Gold prices are moderately higher and trading back above $1,100.00 in early U.S. trading Monday. More safe-haven buying interest is seen in the gold market after good gains last week that saw prices hit a two-month high. Gold prices have rallied by about 4% so far in 2016. The near-term technical posture in gold has also improved markedly early this year, to also prompt some chart-related buying. February Comex gold was last up $5.70 at $1,103.60 an ounce. March Comex silver was last up $0.107 at $14.02 an ounce.
There is still anxiety in the world marketplace Monday after the Chinese stock market dropped sharply overnight, by over 5%, and hit a four-year low in Hong Kong. Chinese financial and monetary authorities mostly stood aside and let the market trade after last week halting trading with circuit-breakers at one point. China officials did push up the value of the yuan against the U.S. dollar Monday, but that did little to stem the selling pressure on China equities. Australian and South Korean stocks also fell Monday. Japan’s markets were closed for a holiday.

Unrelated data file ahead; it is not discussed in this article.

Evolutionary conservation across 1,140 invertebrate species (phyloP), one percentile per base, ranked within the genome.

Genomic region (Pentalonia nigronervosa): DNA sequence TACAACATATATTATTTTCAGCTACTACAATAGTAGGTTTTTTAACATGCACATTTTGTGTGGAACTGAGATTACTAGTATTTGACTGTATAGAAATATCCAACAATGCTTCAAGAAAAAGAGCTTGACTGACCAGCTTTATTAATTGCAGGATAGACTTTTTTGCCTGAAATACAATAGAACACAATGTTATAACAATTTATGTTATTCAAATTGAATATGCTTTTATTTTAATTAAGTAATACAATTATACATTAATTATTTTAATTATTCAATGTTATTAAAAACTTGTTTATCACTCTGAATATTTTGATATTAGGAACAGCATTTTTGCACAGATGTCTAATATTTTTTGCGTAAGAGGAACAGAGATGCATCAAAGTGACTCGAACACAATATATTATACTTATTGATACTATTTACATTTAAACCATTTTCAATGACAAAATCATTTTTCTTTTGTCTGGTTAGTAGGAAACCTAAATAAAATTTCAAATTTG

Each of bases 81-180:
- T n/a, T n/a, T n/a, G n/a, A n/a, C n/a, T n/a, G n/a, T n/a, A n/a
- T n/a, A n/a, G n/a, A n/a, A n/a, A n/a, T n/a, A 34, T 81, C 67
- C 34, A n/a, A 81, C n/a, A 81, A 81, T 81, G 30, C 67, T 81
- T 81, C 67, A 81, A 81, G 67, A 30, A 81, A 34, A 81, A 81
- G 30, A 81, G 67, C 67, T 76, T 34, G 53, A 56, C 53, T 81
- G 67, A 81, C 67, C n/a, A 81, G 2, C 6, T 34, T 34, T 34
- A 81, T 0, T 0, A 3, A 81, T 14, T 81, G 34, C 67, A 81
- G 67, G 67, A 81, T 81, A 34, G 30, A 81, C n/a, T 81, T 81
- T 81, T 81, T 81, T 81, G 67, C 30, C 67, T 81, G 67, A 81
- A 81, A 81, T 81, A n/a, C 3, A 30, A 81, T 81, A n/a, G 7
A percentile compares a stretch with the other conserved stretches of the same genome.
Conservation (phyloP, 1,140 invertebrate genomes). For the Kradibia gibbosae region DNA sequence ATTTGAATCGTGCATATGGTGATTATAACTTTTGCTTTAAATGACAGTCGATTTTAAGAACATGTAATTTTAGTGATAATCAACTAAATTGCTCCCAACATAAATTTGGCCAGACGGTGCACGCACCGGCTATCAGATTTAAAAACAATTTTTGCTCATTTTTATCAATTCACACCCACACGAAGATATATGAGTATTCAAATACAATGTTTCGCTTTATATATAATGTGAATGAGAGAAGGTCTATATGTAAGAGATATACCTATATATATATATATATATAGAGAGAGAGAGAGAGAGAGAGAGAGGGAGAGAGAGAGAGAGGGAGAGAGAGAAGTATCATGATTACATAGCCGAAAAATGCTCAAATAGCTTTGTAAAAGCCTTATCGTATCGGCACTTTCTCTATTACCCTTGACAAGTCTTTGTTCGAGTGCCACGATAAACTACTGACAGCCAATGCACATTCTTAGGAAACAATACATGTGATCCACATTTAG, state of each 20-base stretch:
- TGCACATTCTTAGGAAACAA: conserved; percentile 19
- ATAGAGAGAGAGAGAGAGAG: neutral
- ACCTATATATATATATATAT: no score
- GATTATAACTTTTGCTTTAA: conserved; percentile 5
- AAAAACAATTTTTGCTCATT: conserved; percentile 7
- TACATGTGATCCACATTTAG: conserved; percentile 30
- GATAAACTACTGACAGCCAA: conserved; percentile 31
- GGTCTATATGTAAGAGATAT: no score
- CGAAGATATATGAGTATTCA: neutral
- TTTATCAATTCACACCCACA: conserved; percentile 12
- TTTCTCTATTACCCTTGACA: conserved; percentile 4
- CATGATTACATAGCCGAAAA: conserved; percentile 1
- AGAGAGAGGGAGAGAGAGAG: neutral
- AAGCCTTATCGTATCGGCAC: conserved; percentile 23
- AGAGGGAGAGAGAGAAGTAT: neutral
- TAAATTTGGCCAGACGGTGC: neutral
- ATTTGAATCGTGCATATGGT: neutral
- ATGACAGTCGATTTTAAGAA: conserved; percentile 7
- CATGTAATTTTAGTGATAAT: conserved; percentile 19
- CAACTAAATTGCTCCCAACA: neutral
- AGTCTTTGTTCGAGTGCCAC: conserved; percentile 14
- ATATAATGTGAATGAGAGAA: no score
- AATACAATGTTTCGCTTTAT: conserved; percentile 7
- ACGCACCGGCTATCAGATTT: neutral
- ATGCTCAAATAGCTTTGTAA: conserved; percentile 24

The turmoil in China is prompting strains in the periphery currency markets early this year, reports said.
Crude oil prices are lower again to start the trading week, which is also a concern for the market place—namely the deflationary implications. Nymex crude is trading around $32.50 a barrel. The other key “outside market” finds the U.S. dollar index trading slightly lower in early U.S. dealings.
Recent weaker Chinese economic data has spooked world markets. China is the world’s second-largest economy and is the world’s largest raw commodity importer.
Over the weekend the U.S. few a B-52 bomber with fighter jet escorts near the North Korean border, in a show of military might following last week’s apparent nuclear bomb test conducted by North Korea.
And there is still market concern about escalating violence in the Middle East as Saudi Arabia and Iran are in a stare-down at present.